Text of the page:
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This paper has taken the field a big step forward.

  • Ravid Straussman
  • Weizmann Institute of Science

Fungi often take up residence in tumors as well. In a study of 17,000 tumors, published in Cell in September, the UCSD and Weizmann groups found fungal species residing in each of 35 cancer types. Again, each cancer type was associated with a distinct combination of species, which could help refine Micronoma’s diagnostic tools. (Straussman now sits on the company’s scientific advisory board.)

The paper reported another striking finding: Certain combinations of fungal species correlated with lower odds of survival in several types of cancers, most strongly in ovarian and breast cancer. In October, another group reported something similar in Cancer Cell: The presence of a particular bacterial signature seemed to hasten death in pancreatic cancer. The probability of surviving 2 years after treatment doubled in patients that did not have the signature. “That’s an eyebrow-raising finding,” says co-author Martin Blaser, a cancer microbiome researcher at Rutgers University, Piscataway, who also sits on Micronoma’s scientific advisory board.

But none of these findings showed just how fungi or bacteria might lead to a worse outcome. Now, Bullman and her colleagues have addressed the question by studying eight tumors removed from patients with oral cancer and 19 others from colorectal cancer patients. Mapping the distribution of the microbes showed they only colonized specific areas of the tumors. These infected regions had high levels of proteins known to suppress cancer-fighting T cells or fuel cancer growth. T cells amassed outside these regions, the researchers found, but few were found inside. (Instead, the regions contained neutrophils—a type of immune cell that fights infections, among other jobs.) “It’s conceivable that the bacteria are somehow causing the T cells to move away from the tumor,” Blaser says.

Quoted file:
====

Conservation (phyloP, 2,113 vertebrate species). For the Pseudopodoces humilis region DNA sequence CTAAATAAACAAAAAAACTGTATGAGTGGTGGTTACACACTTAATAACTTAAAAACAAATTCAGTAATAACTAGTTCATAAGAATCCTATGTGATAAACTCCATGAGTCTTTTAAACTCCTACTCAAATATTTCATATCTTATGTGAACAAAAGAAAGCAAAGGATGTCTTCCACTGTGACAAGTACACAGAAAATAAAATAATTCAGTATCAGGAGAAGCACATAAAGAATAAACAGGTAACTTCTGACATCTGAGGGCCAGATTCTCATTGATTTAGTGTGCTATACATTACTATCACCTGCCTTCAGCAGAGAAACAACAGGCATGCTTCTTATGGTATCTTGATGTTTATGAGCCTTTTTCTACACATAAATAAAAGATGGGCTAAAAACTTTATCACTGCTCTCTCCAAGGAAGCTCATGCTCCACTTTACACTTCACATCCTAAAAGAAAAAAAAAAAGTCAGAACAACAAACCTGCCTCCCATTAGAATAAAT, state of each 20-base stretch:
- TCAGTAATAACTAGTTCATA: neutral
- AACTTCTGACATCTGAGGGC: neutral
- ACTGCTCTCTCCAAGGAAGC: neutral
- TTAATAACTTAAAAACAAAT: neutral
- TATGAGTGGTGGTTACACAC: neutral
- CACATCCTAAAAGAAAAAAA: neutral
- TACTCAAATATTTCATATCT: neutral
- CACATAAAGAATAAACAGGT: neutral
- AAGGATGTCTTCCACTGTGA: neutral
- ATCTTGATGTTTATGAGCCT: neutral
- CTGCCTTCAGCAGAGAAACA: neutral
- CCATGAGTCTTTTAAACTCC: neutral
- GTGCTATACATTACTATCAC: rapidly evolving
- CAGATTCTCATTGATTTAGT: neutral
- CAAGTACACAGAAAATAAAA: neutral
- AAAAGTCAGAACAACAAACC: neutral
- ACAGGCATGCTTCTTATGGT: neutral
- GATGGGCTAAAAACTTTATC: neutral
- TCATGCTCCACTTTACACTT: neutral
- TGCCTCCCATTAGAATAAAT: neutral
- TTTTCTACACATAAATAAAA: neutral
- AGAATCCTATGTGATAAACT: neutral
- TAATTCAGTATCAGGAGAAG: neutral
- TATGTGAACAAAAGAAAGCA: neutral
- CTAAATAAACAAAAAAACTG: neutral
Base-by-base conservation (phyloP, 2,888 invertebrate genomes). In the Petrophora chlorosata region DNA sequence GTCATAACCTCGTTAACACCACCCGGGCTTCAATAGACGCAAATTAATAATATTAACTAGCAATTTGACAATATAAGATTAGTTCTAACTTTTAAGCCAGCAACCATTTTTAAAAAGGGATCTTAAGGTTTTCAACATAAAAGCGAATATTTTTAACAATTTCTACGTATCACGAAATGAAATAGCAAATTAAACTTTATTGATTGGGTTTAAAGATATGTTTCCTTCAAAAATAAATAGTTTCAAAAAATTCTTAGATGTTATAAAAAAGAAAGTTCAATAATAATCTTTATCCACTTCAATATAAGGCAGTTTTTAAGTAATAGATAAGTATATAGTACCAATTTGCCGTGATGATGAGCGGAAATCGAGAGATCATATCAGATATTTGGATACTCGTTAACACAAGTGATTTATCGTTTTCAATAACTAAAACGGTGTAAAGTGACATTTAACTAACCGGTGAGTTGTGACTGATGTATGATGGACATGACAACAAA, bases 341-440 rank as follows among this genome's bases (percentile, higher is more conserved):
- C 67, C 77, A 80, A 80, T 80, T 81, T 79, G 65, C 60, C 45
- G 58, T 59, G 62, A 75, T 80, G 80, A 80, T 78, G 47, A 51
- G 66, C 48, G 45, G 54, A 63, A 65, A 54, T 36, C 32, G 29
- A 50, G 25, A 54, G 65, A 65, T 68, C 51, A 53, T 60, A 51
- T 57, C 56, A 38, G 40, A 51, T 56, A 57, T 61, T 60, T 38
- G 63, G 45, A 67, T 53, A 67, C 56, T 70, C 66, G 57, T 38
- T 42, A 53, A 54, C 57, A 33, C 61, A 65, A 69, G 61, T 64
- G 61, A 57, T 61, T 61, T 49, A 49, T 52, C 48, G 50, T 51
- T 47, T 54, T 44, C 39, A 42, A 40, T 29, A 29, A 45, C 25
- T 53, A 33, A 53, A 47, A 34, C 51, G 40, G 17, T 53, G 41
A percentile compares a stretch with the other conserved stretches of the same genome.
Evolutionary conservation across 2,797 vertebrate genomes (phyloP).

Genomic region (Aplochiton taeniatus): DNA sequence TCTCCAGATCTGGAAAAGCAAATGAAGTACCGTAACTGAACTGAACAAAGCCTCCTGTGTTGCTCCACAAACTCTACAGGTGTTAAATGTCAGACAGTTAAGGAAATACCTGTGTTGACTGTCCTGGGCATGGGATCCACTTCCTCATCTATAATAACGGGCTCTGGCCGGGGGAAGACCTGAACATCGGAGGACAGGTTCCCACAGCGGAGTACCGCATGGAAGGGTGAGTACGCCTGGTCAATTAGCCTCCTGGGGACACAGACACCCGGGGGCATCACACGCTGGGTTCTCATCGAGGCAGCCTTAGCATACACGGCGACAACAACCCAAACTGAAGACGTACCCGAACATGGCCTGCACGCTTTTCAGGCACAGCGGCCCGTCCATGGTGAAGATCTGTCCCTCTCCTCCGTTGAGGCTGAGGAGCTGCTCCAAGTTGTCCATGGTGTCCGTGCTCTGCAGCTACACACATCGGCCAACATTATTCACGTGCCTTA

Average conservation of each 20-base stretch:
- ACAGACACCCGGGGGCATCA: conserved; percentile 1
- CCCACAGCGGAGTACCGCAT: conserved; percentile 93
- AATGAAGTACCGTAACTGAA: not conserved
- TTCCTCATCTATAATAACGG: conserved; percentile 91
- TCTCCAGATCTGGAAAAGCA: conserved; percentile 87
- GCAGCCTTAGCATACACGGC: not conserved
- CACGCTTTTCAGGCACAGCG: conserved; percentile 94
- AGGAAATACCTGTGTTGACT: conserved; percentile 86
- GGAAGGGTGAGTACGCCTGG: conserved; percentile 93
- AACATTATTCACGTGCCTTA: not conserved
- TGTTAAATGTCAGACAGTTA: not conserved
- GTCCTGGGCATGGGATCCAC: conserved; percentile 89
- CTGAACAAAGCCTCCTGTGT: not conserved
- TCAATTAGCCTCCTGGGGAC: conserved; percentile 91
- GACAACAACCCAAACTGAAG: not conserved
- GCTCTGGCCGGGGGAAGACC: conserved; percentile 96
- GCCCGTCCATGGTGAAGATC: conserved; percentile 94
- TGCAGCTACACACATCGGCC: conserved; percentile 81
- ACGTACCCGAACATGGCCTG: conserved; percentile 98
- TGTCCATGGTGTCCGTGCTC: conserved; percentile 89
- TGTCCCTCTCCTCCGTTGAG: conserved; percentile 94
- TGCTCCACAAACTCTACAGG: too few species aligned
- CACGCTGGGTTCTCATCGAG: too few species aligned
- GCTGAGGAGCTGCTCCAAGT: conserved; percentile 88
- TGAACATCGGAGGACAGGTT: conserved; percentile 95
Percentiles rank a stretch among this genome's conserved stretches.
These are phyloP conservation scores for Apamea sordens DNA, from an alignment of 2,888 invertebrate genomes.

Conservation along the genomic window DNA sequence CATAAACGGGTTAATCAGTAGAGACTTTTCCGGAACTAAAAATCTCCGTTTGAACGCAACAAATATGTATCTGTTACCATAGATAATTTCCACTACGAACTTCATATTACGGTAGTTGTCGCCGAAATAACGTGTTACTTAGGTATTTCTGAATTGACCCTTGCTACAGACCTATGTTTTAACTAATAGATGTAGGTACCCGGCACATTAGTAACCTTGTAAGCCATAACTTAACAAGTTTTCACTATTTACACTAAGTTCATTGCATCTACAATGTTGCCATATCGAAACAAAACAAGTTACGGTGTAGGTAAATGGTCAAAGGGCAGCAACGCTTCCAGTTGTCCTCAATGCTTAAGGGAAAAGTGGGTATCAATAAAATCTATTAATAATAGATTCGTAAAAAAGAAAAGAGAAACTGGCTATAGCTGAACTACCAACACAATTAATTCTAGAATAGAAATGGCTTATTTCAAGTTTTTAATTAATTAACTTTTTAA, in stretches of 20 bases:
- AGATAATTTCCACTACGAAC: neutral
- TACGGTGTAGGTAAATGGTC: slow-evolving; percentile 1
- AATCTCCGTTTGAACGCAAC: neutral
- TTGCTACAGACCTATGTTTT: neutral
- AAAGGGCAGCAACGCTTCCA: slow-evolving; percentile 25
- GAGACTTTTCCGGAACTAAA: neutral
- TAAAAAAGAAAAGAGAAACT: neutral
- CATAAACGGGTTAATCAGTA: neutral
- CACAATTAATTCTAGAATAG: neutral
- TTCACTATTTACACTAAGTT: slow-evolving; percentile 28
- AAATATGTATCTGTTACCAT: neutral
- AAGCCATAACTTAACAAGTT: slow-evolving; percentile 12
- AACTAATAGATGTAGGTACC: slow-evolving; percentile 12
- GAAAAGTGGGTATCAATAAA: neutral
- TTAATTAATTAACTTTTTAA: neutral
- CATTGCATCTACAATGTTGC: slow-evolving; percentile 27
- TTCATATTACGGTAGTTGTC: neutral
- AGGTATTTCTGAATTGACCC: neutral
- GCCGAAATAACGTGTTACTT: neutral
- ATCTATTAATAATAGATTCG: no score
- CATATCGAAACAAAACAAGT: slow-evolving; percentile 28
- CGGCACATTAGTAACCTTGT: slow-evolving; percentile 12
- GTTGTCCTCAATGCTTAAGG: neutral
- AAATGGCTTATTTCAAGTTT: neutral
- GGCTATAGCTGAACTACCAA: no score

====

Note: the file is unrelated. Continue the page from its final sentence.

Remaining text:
Using a technique called single cell sequencing, the researchers found bacteria preferentially infect cancer epithelial cells—which line the inside surface of organs—and that only cells in which Fusobacterium and Treponema bacteria were dominant tended to show both immunosuppressive and cancer promoting characteristics.

“This paper fills a critical gap” by showing that bacteria inside cancer cells may alter the cells’ behavior, says George Miller, a cancer doctor and researcher at Trinity Health of New England.

Bullman and her colleagues also co-cultured Fusobacterium species with colon cancer spheroids—small models of human cancers—embedded in a matrix that contained neutrophils, and compared them with bacteria-free spheroids. With the bacteria present, neutrophils tended to move toward the cancer cells, just as they did in the patient tumor samples. And the researchers saw infected cancer cells breaking off the spheroids and migrating, which Bullman thinks may be a sign that they are metastasizing.

Zitvogel says the paper paints a plausible picture of how microbes could hamper the body’s defenses against cancer. Still, the spheroid model “is a reductionist approach,” she cautions; the human body, which has a varied arsenal of immune cells and a diverse and largely beneficial microbiome, may have other mechanisms that keep cancers from metastasizing.

The study was small and only included two types of cancers, Straussman adds, which leaves plenty of work to do. But, “Bullman’s research has shown us how we should be exploring the tumor microbiome,” he says. “This paper has taken the field a big step forward.”